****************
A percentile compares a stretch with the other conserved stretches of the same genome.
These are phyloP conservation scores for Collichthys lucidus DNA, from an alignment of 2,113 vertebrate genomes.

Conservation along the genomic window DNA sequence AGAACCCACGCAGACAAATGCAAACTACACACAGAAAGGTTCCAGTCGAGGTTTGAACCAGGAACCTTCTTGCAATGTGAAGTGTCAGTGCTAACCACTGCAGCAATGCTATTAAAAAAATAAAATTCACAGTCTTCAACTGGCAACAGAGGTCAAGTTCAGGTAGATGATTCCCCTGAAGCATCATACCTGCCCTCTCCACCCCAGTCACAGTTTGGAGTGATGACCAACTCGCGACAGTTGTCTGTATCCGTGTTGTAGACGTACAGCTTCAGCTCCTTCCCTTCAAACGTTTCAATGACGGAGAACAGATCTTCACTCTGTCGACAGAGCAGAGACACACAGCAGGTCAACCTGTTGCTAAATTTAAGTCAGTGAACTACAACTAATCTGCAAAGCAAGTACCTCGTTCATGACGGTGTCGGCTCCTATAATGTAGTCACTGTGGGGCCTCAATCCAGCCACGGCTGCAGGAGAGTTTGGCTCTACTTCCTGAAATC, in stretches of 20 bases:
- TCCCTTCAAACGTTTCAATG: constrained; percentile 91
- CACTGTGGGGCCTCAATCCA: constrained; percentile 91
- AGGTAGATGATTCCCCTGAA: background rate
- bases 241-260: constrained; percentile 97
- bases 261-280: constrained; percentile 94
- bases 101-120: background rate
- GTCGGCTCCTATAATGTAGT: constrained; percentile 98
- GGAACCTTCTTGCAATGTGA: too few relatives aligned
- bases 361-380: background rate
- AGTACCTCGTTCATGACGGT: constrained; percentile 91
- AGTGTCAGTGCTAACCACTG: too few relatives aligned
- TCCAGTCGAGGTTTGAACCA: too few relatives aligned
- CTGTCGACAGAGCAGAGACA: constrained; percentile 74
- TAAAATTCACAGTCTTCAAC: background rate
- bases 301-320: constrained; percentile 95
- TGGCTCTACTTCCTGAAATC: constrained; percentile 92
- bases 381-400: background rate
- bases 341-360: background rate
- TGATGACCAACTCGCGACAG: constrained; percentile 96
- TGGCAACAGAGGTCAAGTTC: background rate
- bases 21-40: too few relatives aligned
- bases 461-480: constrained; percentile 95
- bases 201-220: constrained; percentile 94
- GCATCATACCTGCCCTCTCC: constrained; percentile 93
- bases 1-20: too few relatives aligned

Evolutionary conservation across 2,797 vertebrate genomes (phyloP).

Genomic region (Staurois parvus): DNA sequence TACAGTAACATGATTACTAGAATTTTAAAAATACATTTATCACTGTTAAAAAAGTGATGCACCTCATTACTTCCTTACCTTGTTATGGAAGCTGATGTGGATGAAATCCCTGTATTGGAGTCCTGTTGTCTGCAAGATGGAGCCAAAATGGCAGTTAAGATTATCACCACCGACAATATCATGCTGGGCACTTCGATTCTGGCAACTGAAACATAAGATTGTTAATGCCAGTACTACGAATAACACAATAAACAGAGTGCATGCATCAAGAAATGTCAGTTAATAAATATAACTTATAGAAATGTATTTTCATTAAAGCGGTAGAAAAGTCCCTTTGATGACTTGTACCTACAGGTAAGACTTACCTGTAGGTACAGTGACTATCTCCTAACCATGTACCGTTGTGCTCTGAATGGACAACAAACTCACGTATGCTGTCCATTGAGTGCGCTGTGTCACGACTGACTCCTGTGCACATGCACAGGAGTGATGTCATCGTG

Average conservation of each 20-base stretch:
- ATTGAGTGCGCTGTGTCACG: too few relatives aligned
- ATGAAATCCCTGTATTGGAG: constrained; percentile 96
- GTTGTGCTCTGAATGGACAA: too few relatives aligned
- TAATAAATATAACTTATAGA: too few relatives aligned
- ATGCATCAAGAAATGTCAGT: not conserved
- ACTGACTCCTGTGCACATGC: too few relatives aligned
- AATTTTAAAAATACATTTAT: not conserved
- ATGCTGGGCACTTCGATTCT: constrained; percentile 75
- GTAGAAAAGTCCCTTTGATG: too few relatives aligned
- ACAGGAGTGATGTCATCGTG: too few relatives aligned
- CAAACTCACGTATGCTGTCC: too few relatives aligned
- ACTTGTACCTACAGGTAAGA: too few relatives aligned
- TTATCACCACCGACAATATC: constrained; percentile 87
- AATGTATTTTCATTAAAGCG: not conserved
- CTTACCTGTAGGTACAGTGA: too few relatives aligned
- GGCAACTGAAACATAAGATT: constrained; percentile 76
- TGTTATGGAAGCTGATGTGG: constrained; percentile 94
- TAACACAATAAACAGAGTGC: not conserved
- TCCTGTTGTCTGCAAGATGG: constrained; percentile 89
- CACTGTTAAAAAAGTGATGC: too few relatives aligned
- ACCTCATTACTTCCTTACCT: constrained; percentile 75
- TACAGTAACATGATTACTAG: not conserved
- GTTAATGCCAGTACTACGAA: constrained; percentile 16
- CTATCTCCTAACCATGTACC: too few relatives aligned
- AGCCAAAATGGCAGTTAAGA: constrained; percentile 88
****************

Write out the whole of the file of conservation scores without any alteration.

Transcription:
A percentile compares a stretch with the other conserved stretches of the same genome.
These are phyloP conservation scores for Collichthys lucidus DNA, from an alignment of 2,113 vertebrate genomes.

Conservation along the genomic window DNA sequence AGAACCCACGCAGACAAATGCAAACTACACACAGAAAGGTTCCAGTCGAGGTTTGAACCAGGAACCTTCTTGCAATGTGAAGTGTCAGTGCTAACCACTGCAGCAATGCTATTAAAAAAATAAAATTCACAGTCTTCAACTGGCAACAGAGGTCAAGTTCAGGTAGATGATTCCCCTGAAGCATCATACCTGCCCTCTCCACCCCAGTCACAGTTTGGAGTGATGACCAACTCGCGACAGTTGTCTGTATCCGTGTTGTAGACGTACAGCTTCAGCTCCTTCCCTTCAAACGTTTCAATGACGGAGAACAGATCTTCACTCTGTCGACAGAGCAGAGACACACAGCAGGTCAACCTGTTGCTAAATTTAAGTCAGTGAACTACAACTAATCTGCAAAGCAAGTACCTCGTTCATGACGGTGTCGGCTCCTATAATGTAGTCACTGTGGGGCCTCAATCCAGCCACGGCTGCAGGAGAGTTTGGCTCTACTTCCTGAAATC, in stretches of 20 bases:
- TCCCTTCAAACGTTTCAATG: constrained; percentile 91
- CACTGTGGGGCCTCAATCCA: constrained; percentile 91
- AGGTAGATGATTCCCCTGAA: background rate
- bases 241-260: constrained; percentile 97
- bases 261-280: constrained; percentile 94
- bases 101-120: background rate
- GTCGGCTCCTATAATGTAGT: constrained; percentile 98
- GGAACCTTCTTGCAATGTGA: too few relatives aligned
- bases 361-380: background rate
- AGTACCTCGTTCATGACGGT: constrained; percentile 91
- AGTGTCAGTGCTAACCACTG: too few relatives aligned
- TCCAGTCGAGGTTTGAACCA: too few relatives aligned
- CTGTCGACAGAGCAGAGACA: constrained; percentile 74
- TAAAATTCACAGTCTTCAAC: background rate
- bases 301-320: constrained; percentile 95
- TGGCTCTACTTCCTGAAATC: constrained; percentile 92
- bases 381-400: background rate
- bases 341-360: background rate
- TGATGACCAACTCGCGACAG: constrained; percentile 96
- TGGCAACAGAGGTCAAGTTC: background rate
- bases 21-40: too few relatives aligned
- bases 461-480: constrained; percentile 95
- bases 201-220: constrained; percentile 94
- GCATCATACCTGCCCTCTCC: constrained; percentile 93
- bases 1-20: too few relatives aligned

Evolutionary conservation across 2,797 vertebrate genomes (phyloP).

Genomic region (Staurois parvus): DNA sequence TACAGTAACATGATTACTAGAATTTTAAAAATACATTTATCACTGTTAAAAAAGTGATGCACCTCATTACTTCCTTACCTTGTTATGGAAGCTGATGTGGATGAAATCCCTGTATTGGAGTCCTGTTGTCTGCAAGATGGAGCCAAAATGGCAGTTAAGATTATCACCACCGACAATATCATGCTGGGCACTTCGATTCTGGCAACTGAAACATAAGATTGTTAATGCCAGTACTACGAATAACACAATAAACAGAGTGCATGCATCAAGAAATGTCAGTTAATAAATATAACTTATAGAAATGTATTTTCATTAAAGCGGTAGAAAAGTCCCTTTGATGACTTGTACCTACAGGTAAGACTTACCTGTAGGTACAGTGACTATCTCCTAACCATGTACCGTTGTGCTCTGAATGGACAACAAACTCACGTATGCTGTCCATTGAGTGCGCTGTGTCACGACTGACTCCTGTGCACATGCACAGGAGTGATGTCATCGTG

Average conservation of each 20-base stretch:
- ATTGAGTGCGCTGTGTCACG: too few relatives aligned
- ATGAAATCCCTGTATTGGAG: constrained; percentile 96
- GTTGTGCTCTGAATGGACAA: too few relatives aligned
- TAATAAATATAACTTATAGA: too few relatives aligned
- ATGCATCAAGAAATGTCAGT: not conserved
- ACTGACTCCTGTGCACATGC: too few relatives aligned
- AATTTTAAAAATACATTTAT: not conserved
- ATGCTGGGCACTTCGATTCT: constrained; percentile 75
- GTAGAAAAGTCCCTTTGATG: too few relatives aligned
- ACAGGAGTGATGTCATCGTG: too few relatives aligned
- CAAACTCACGTATGCTGTCC: too few relatives aligned
- ACTTGTACCTACAGGTAAGA: too few relatives aligned
- TTATCACCACCGACAATATC: constrained; percentile 87
- AATGTATTTTCATTAAAGCG: not conserved
- CTTACCTGTAGGTACAGTGA: too few relatives aligned
- GGCAACTGAAACATAAGATT: constrained; percentile 76
- TGTTATGGAAGCTGATGTGG: constrained; percentile 94
- TAACACAATAAACAGAGTGC: not conserved
- TCCTGTTGTCTGCAAGATGG: constrained; percentile 89
- CACTGTTAAAAAAGTGATGC: too few relatives aligned
- ACCTCATTACTTCCTTACCT: constrained; percentile 75
- TACAGTAACATGATTACTAG: not conserved
- GTTAATGCCAGTACTACGAA: constrained; percentile 16
- CTATCTCCTAACCATGTACC: too few relatives aligned
- AGCCAAAATGGCAGTTAAGA: constrained; percentile 88